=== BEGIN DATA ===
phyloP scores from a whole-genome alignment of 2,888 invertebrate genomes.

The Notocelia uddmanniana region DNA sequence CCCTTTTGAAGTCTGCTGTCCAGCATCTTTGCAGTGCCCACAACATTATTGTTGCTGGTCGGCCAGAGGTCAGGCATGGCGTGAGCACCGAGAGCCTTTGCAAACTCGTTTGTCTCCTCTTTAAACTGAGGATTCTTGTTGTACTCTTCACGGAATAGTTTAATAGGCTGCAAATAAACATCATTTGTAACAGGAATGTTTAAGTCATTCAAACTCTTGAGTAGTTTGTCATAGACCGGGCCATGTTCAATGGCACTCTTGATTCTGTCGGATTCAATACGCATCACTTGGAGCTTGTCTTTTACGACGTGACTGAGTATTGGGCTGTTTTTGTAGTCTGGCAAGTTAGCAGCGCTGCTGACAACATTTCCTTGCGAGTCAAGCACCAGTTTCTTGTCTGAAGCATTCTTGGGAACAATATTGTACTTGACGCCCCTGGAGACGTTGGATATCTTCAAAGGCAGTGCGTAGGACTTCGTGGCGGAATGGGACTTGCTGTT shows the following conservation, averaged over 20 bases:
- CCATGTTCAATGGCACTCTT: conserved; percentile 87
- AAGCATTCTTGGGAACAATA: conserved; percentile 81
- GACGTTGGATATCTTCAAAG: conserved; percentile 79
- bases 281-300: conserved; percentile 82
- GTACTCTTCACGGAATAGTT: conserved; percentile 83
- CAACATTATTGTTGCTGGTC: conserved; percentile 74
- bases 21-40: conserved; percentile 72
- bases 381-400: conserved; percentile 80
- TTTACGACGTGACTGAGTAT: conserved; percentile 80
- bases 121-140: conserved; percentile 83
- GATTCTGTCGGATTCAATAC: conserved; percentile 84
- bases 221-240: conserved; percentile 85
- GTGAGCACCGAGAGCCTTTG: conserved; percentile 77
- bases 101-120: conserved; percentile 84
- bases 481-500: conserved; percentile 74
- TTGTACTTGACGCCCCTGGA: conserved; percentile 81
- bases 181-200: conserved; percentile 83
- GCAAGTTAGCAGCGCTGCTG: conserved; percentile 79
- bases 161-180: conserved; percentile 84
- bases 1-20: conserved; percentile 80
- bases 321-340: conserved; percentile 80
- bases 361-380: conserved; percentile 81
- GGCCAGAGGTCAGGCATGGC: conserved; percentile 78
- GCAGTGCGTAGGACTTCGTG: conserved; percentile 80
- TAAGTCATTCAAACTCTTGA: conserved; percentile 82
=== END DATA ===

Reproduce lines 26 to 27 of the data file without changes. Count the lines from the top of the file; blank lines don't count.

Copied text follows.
- GCAGTGCGTAGGACTTCGTG: conserved; percentile 80
- TAAGTCATTCAAACTCTTGA: conserved; percentile 82